Politics of Poverty

Food inequality: could diverging diets signal a coming wave of healthy eating?

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Locally grown chilis for sale in a farmers’ market in Des Moines, Iowa. Photo: Ilene Perlman/Oxfam America

Or do they reflect compounding injustice?

Recent headlines have decried the growing food inequality in the US:

America’s growing food inequality problem

Wealth equals health when it comes to eating

The Food Gap Is Widening

The key finding was in this chart, which shows that richer people eat better and healthier than poorer people. And that richer people, over time are eating progressively better, while poorer people are not.

Source: http://archinte.jamanetwork.com/article.aspx?articleid=1899558
Source: http://archinte.jamanetwork.com/article.aspx?articleid=1899558

The idea that richer Americans eat healthier than poorer Americans isn’t surprising, but the finding that the rich and the poor are diverging is distressing. And the divergence fits a broader pattern that has alarmed the public in recent years: that the rich are getting ever richer, while poorer and middle class households aren’t.

Source: http://www.advisorperspectives.com/dshort/updates/Household-Income-Distribution.php
Source: http://www.advisorperspectives.com/dshort/updates/Household-Income-Distribution.php

But the differences in these charts might be important.

Angus Deaton talks about inequality as a positive phenomenon in his magisterial book on inequality, The Great Escape. The idea that rich people get benefits that the poor do not can be a signal of improvements that spread down to less poor people soon. Many benefits can only accrue to the very rich. Yacht ownership, for example, is likely to remain a privilege of the super rich forever. But some benefits are only accessible to the rich at the beginning, but then proliferate through other income classes through market mechanisms or through government action.

For example:

Source:  http://press.princeton.edu/chapters/s10054.pdf
Source: http://press.princeton.edu/chapters/s10054.pdf

Deaton uses this graph, which shows how aristocratic English families achieved a significant improvement in life-expectancy starting in the 1750s (the black dots). Meanwhile, the general population had no improvement in life expectancy. Deaton argues that much of this improvement might be attributed to medical innovations and sanitation that were available, at first, only to the very wealthy. But after 1850, life expectancy for the general population also started an upward advance.

Deaton doesn’t argue that it’s fair that the rich get access to good things first, but he notes that divergences – or “escapes” as he describes them – are often shared broadly over time and a convergence occurs at a higher level. After inequality emerges, a great catch-up happens as lower income classes gain access to the things that only the rich had; technologies and economies of scale improve, prices for things like vaccines, indoor plumbing fall, and more and more people get access to what were previously luxuries.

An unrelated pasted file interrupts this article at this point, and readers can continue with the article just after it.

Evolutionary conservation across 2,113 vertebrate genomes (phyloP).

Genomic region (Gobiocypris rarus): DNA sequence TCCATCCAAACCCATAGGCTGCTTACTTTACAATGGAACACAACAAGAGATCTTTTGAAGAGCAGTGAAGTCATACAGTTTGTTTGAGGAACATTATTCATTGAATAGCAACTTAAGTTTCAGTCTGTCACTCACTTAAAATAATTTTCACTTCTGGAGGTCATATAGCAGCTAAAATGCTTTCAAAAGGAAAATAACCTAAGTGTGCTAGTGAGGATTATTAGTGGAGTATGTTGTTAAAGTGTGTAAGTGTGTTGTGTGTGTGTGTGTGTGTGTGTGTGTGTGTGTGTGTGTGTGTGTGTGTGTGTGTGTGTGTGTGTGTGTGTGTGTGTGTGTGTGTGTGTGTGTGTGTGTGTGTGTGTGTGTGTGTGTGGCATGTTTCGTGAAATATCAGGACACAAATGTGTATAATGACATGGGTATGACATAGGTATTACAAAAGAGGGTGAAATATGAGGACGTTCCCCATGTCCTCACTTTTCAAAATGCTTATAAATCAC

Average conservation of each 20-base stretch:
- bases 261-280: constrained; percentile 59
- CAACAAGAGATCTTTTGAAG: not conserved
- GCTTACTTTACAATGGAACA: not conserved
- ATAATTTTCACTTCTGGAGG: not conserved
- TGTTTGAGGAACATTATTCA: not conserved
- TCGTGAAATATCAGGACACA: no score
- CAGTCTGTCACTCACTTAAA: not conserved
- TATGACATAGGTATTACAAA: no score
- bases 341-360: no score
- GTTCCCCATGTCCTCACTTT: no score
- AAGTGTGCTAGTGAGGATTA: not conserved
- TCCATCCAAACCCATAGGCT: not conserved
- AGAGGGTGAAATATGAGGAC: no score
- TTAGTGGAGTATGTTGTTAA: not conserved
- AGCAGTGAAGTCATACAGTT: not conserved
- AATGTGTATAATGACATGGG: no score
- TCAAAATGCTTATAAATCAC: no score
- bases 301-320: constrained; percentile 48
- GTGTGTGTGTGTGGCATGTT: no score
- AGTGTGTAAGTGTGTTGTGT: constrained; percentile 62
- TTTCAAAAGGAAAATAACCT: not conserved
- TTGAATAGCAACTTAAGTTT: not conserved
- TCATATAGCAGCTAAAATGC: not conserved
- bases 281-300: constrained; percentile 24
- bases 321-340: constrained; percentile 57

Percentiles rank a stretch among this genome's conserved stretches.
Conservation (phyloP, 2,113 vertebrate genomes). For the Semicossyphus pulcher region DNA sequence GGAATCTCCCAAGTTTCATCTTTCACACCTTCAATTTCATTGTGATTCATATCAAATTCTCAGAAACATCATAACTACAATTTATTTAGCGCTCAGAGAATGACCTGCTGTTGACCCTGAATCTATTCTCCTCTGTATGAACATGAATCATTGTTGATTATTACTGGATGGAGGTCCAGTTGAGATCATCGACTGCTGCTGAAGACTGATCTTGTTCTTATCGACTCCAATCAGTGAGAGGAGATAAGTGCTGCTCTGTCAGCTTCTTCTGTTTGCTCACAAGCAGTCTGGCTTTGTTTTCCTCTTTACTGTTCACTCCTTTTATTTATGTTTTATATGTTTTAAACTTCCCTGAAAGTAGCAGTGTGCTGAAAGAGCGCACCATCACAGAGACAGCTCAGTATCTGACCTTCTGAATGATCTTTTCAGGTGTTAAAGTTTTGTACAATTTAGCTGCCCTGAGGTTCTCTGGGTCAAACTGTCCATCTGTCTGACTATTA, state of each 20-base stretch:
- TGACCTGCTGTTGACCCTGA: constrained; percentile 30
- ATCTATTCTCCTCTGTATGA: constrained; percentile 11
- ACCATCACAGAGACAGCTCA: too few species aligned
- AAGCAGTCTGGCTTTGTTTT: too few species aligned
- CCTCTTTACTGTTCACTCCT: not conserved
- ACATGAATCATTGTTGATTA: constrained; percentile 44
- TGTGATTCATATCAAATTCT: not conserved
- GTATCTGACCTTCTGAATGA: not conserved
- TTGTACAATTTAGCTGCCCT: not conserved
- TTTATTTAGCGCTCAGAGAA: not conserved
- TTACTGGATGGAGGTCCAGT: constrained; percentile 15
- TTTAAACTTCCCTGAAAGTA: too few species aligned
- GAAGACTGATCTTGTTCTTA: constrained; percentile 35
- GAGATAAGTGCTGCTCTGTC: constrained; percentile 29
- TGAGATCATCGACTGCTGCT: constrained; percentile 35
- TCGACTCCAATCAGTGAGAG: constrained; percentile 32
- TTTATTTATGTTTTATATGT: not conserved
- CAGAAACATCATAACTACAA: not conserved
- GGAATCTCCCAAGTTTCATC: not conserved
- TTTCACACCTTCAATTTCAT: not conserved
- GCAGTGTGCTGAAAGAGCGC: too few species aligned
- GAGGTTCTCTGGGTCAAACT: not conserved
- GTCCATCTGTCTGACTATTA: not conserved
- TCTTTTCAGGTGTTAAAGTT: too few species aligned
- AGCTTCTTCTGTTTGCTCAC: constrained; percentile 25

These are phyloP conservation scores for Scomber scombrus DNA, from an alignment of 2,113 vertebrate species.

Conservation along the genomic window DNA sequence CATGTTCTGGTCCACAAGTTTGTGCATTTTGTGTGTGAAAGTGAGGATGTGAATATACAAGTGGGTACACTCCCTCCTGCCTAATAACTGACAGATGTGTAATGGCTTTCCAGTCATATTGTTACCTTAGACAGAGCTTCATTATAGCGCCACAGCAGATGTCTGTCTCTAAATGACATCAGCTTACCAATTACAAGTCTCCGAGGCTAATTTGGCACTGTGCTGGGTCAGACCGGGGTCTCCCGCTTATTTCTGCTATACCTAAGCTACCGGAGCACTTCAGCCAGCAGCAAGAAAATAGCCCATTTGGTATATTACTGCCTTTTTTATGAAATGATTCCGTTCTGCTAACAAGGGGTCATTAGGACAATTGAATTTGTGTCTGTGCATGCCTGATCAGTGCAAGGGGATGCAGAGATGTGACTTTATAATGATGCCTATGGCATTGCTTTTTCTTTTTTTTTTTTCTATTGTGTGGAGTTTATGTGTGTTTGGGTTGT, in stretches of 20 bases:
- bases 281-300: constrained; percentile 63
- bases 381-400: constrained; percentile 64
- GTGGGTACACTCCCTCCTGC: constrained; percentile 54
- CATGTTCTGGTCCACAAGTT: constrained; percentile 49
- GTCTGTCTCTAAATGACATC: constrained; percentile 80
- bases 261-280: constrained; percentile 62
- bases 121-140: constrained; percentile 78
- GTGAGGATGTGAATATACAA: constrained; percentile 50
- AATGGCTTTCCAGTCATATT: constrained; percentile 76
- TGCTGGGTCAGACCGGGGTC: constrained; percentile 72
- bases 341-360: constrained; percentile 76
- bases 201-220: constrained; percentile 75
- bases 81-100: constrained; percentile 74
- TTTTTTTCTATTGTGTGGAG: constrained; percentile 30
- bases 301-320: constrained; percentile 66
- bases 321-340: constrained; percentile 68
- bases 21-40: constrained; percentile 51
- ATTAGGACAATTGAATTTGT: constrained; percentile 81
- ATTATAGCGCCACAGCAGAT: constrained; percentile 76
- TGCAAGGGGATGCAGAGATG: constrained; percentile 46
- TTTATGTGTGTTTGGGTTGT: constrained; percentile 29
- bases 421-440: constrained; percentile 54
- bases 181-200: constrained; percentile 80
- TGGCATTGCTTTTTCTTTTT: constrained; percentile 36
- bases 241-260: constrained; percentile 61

So, could improved diet be such a case?  I think so.

On the surface, the chart showing improvements in diet looks a bit like the chart showing increases in income, but they aren’t the same. Income inequality is actually much more concentrated than dietary inequality. In the case of income, the bulk of the recent increase is not really in the top 20 percent, but in the very top 1 percent. The next 19 percent of people have experienced much more modest income growth. More specifically, we can also see that in the time frame of the diet study(1999 to the present) real income hasn’t grown, even for the top of the of the economic pyramid due to the Great Recession. So that would seem to show that income growth isn’t driving the dietary improvement.

Instead, dietary improvement seems more widespread. Both the highest and the middle class have experienced gains since 1999. The fact that the dietary gains are more broadly shared and have improved, even while real incomes have stagnated, tells us that there is something more complex going on than a simple connection between income and diet. The improvements might be connected to income, but not caused by them.

The diet study doesn’t tell us why diet is improving among richer people. Maybe richer people have access to better food? Maybe they are increasingly choosing to spend more of their income to buy healthier food? Maybe richer people live in areas where healthier food is increasingly available?  Perhaps there were policy changes that improved the access of richer people, but didn’t affect poorer people? If we can figure out what the causes are, it might mean that we can improve diet without having to improve incomes (since the latter is a lot harder and more expensive).

The fact that richer people eat better than poorer people is not fair, but not surprising. What is startling is that the divergence is growing. And since healthier diet is correlated with better health, this means richer people are becoming healthier while poor people are not.

But the correlation between changes in income and the changes in diet isn’t very good. It’s bad news that poor people’s diet is not improving. It’s good news for richer people that their diet is improving.  I’m optimistic that the good news might soon be shared more broadly, especially if we can discover the reason it’s changing. I think it’s a strong possibility these diet findings might be an example of an escape from bad diets, with a great catch-up to follow. Accelerating the catch up might be a good role for government and the food industry.


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